What makes a dwelling a home is different for each family.
For Jim and Marva Jackson some of the key characteristics are their spirituality and love of music.
The Jacksons recently moved into a new home on Cold Creek Drive. When you walk in two things immediately grab your attention -- 12-14-foot ceilings giving the home an open feeling and music soaring through the air.
The home is hard wired throughout with a satellite stereo system with speakers in nearly every room -- including two on either side of the bed in the master suite. These are not the speakers of yesteryear doubling as plant stands or coffee tables. The flat speakers are inset into the walls with volume controls in many locations.
With this set-up, Marva is able to enjoy her passion for gospel music while going about her daily activities.
"I can go to sleep with nice, calm music and adjust the music to find the mood of the day." Marva said.
Jim has his own sound-proofed listening room, built specifically for the purpose of enjoying music. Simple chairs and complex stereo components allow Jim to lose himself in the rhythm of the moment. One of the prominent art pieces in this room is an abstract which is representative of hidden musicians. "Sound of Jazz," was purchased at O'heb Shalom Temple's silent auction.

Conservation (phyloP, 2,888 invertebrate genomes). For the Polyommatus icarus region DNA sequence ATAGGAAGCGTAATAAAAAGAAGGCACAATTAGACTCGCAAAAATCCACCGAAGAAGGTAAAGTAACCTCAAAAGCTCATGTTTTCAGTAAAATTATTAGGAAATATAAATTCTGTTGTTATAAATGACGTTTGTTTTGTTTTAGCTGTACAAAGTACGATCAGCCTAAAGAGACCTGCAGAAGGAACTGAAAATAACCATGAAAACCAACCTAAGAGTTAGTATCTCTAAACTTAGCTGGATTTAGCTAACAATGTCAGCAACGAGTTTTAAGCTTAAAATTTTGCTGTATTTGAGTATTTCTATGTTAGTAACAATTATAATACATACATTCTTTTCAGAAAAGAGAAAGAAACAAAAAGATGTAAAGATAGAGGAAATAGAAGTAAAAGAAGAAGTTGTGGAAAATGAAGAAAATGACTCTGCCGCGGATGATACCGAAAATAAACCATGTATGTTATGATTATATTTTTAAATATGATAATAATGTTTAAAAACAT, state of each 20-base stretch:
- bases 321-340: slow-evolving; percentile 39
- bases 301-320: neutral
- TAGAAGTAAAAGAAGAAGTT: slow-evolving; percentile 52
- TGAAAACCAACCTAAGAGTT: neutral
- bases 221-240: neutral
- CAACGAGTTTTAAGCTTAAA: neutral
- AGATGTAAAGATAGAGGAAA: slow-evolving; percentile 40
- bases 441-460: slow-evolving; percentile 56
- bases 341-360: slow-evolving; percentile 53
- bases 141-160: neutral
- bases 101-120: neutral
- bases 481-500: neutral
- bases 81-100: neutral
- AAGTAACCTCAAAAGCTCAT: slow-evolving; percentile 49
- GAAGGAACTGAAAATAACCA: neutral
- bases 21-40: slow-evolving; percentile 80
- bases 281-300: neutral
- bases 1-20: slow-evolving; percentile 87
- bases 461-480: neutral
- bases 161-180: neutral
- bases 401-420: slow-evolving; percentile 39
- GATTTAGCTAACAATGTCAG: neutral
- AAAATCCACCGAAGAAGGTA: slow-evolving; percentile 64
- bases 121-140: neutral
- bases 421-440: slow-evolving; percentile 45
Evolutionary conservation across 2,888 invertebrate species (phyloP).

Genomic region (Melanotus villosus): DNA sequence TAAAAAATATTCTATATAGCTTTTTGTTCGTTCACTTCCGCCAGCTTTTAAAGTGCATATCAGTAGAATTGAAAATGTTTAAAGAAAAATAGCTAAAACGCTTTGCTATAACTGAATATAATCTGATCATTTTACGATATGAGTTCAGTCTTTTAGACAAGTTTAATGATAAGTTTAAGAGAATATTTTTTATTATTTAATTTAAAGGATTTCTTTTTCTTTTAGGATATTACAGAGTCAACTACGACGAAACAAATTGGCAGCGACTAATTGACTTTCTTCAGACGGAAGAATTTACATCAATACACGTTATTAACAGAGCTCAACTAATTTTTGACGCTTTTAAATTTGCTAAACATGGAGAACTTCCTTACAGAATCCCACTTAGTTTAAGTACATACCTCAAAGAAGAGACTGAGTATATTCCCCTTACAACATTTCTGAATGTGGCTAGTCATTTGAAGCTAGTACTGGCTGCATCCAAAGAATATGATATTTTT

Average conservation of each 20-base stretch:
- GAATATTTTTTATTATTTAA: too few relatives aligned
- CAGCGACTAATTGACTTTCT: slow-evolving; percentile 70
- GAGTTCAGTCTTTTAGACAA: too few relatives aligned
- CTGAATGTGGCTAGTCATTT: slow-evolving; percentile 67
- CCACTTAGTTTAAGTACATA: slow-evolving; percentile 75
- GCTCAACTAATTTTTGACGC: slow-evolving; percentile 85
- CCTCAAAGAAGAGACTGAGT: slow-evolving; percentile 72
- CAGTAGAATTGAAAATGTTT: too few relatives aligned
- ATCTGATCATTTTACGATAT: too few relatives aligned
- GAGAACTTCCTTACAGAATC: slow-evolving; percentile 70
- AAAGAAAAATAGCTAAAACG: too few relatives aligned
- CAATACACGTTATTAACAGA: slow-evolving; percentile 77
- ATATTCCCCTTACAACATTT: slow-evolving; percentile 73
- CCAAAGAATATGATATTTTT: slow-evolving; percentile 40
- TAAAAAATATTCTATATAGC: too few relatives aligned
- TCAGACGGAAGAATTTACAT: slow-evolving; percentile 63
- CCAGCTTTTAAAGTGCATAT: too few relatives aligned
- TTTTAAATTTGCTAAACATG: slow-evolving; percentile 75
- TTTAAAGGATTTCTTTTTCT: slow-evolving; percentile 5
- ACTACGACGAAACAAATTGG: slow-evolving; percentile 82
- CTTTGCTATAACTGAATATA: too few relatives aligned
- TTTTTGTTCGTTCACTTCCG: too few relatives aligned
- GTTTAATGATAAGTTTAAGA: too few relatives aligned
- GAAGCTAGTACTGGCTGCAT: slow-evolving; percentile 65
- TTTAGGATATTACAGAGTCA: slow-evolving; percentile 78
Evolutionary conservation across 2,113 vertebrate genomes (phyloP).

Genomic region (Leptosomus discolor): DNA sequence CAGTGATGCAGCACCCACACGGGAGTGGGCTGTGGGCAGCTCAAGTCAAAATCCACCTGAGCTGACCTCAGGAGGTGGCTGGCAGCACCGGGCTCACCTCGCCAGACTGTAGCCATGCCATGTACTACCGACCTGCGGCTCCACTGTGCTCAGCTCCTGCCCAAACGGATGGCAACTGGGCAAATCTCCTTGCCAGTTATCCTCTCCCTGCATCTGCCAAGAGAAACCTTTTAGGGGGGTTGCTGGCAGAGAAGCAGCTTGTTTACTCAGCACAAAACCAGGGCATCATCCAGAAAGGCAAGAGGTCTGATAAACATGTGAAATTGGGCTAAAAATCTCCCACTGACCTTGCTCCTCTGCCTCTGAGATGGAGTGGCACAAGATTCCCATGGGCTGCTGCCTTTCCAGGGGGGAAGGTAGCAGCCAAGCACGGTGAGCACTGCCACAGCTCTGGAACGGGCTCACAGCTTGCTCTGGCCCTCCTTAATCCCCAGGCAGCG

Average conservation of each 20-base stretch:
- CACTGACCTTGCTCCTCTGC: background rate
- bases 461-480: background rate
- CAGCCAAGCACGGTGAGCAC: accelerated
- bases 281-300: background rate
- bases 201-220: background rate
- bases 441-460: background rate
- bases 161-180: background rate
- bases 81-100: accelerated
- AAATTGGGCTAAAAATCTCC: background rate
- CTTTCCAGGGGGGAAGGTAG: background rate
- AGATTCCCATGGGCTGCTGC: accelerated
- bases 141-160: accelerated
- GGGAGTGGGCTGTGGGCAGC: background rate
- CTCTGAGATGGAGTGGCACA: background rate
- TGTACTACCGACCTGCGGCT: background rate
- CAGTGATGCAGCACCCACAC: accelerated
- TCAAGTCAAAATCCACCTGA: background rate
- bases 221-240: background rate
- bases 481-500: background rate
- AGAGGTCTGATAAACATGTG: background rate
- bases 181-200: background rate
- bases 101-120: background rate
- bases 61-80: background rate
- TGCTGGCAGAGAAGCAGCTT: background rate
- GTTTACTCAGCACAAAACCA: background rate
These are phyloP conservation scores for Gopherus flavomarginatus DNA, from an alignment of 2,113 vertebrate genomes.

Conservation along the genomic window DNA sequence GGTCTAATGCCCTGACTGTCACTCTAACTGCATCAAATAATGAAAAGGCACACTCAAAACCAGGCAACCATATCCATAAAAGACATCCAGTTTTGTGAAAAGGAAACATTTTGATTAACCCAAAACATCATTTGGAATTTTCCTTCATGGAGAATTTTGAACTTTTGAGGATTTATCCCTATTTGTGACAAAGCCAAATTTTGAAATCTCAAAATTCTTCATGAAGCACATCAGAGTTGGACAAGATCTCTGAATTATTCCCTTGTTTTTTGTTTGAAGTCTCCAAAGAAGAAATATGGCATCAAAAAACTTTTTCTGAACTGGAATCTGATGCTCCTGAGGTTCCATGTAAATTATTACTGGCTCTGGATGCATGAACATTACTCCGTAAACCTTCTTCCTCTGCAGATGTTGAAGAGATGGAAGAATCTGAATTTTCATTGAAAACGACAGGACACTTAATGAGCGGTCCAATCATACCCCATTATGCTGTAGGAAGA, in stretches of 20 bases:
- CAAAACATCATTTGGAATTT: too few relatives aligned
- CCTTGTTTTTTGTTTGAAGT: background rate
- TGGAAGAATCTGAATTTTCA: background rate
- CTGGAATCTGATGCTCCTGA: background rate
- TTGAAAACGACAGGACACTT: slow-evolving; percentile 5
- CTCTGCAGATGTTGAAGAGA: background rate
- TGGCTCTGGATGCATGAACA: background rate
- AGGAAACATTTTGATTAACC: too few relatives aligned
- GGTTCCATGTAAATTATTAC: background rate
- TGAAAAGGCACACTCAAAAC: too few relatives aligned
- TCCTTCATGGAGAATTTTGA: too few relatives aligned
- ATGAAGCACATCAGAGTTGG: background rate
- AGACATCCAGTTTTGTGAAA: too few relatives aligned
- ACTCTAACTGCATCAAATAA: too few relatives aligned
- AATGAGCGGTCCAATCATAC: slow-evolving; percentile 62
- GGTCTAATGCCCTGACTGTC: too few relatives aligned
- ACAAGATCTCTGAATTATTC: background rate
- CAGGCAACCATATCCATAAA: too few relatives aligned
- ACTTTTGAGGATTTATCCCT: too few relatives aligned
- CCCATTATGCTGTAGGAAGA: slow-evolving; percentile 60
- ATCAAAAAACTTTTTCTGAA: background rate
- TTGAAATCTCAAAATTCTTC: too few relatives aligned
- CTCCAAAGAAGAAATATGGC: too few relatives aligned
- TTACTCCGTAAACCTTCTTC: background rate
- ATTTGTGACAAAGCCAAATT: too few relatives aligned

JIm took just two days installing the home's audio wires. After his retirement from Delphi Automotive Jim had a business where this type of work was his specialty. It taught him not only to take precise measurements, but photos as well.
Turns out this was a good thing.
As he was preparing to install speakers, Marva expressed concern that perhaps he was a bit off.
Sure enough when Jim pulled out his pictures he was six inches off. This, however, seems to be one of the only glitches they had in building their home. Both agree the experience was excellent and quick. The broke ground in November and were living there by March.
The framers, roofers and finishing carpenters were Amish from Applewood, Ohio. "Since they don't drive themselves, a chauffeur brought them every day." Jim said.
The next phase of building is to finish the recording studio and karaoke room in the basement. As in their previous home, family and friends will gather to jam. But here they will have more room to make the joyous noise.
Jim realized Sandusky had some real talent. He has recorded two local gospel artists and more are in the works. "Music is a big part of our lives and having enough room was important," Marva said.
Their love of music had an impact on a small church in Shrewsbury, Ontario, originally a slave settlement founded in 1856. The Jacksons' summer home is there. With an aging congregation, the town's church was suffering a decline in membership. Its 15-member congregation ranges in age from 55-89. Though membership was small, heating prices were not. The church was facing closing its doors.
Jim and Marva called in a few favors. Their recording artists and other musicians drove three hours for a fundraiser they called Gospelfest. Each person who participated donated his or her time and even paid their own expenses to help out their friends.
The Jacksons made their goal.
Jim says, "Who would've guessed me recording gospel music would keep a little church in Shrewsbury open.
Not only did it do that, it kept history alive.
Marva said, "There are so many kinds of ministries. Music is our ministry."
Home is where the heart is. For Jim and Marva Jackson, gospel music is at the heart of both homes.